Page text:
Corporate Benefit Partners was tasked with breaking down the massive system into digestible information to best advise clients.
The goal of Obamacare was to create competitiveness across the health care industry, a historically complicated and opaque sector. An online marketplace, also known as “the exchange,” was created, working to encourage participating insurance companies to be transparent about cost and offerings, similar to what Expedia does for travel companies, effectively lowering price and eliminating confusion.
On the business side of things, Obamacare required employers to provide health care, among other things.
Not all were as impacted as Corporate Benefit Partners. Upendra Mody, VP of Total Rewards for automotive company JM Family Enterprises, said Obamacare hasn’t significantly impacted the company, a leading national car retailer.
For the most part, its effects materialized only through a certain subset of plans offered in the marketplace known as “Cadillac plans,” Mody said. As the name suggests, these plans offer high-quality, comprehensive care. They come with high premiums, a term that refers to plans’ monthly costs.
“There’s a tax on health care plans that have certain premiums,” he said. “And when you dissect them, they’re not that premium.”
Therein lies the challenge for companies looking to provide their employees the best possible care, said Rich Ducharme, director of sales for Sapoznik Insurance in North Miami Beach.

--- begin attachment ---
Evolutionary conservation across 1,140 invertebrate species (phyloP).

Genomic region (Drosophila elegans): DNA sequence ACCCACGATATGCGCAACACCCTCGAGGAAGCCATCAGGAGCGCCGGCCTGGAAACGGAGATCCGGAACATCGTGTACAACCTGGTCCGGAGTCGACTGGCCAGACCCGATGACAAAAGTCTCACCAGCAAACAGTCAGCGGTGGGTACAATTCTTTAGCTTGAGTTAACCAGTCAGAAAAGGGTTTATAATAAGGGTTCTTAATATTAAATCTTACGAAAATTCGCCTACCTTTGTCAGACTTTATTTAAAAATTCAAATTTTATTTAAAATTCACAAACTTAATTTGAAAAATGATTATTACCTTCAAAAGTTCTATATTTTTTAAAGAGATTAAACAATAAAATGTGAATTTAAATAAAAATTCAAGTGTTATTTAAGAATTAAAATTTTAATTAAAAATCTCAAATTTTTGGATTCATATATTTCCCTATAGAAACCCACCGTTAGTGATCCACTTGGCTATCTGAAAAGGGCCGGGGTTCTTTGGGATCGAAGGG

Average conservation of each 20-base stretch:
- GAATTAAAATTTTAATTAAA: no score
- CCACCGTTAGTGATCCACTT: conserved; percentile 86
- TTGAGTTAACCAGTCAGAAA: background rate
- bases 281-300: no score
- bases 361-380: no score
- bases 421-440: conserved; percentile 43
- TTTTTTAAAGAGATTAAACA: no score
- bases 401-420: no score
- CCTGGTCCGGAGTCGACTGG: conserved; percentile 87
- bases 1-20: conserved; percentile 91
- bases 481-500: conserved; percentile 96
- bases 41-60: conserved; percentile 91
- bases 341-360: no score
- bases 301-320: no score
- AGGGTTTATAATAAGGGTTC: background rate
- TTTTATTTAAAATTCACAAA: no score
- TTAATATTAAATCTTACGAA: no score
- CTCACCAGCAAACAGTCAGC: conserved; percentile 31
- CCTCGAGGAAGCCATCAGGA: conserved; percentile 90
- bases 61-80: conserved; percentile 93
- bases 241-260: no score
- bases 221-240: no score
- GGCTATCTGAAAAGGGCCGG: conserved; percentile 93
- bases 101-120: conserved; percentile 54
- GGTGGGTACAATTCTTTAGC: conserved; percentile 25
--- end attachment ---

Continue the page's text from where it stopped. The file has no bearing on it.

“If I’m paying more to give my employees great coverage, I’m going to be taxed on that,” said Ducharme, whose duties include development and coaching of new benefit consultants.
At this juncture, the tax expert in the room chimed in. CPA Jeff Kramer, a partner with BDO, said one reason for the paradoxical mechanism is the government’s desire to increase its tax revenue.
“If you have a Cadillac plan, you’re more likely to use it more. You’re more apt to use the system more,” raising costs across the board, he said. “There’s reasons why [the government is] trying to implement the Cadillac plan.”
Kramer said that, with all the complexities and costs, he is surprised more of his clients did not approach him about alternative routes.
“The Affordable Care Act did put incentives in place for companies to eliminate coverage, but I haven’t really seen companies go with that and run with it,” he said, adding that the penalty for not providing coverage is about $2,000. “I thought I’d have more employers come and say, ‘What’s the cost of penalty?’ And I haven’t had anyone do that.”
In fact, Kramer said, the number of employers providing coverage hasn’t changed much since 1996. Participation by individuals not covered by employers, on the other hand, has changed, with insurers seeing a 20 percent increase in members since the implementation of the Affordable Care Act.
The volume of uninsured Americans has also changed, according to Jessica Lerner, executive VP and COO of Community Care Plan, an organization that services Medicaid, Children’s Medicaid Services Network and other segments of the population.
The number of uninsured patients has dropped by two-thirds, she said, effectively reducing the tax burden of caring for the uninsured. There are, then, palpable positives to the system, despite the outcry over recent projections of rising premium costs. (In the interest of context, a senior editor and health columnist at The Atlantic reported this week that, in the decade prior, premium costs rose, on average, 9 percent a year. Meanwhile, the upcoming price hike applies to only about 2 percent of people.)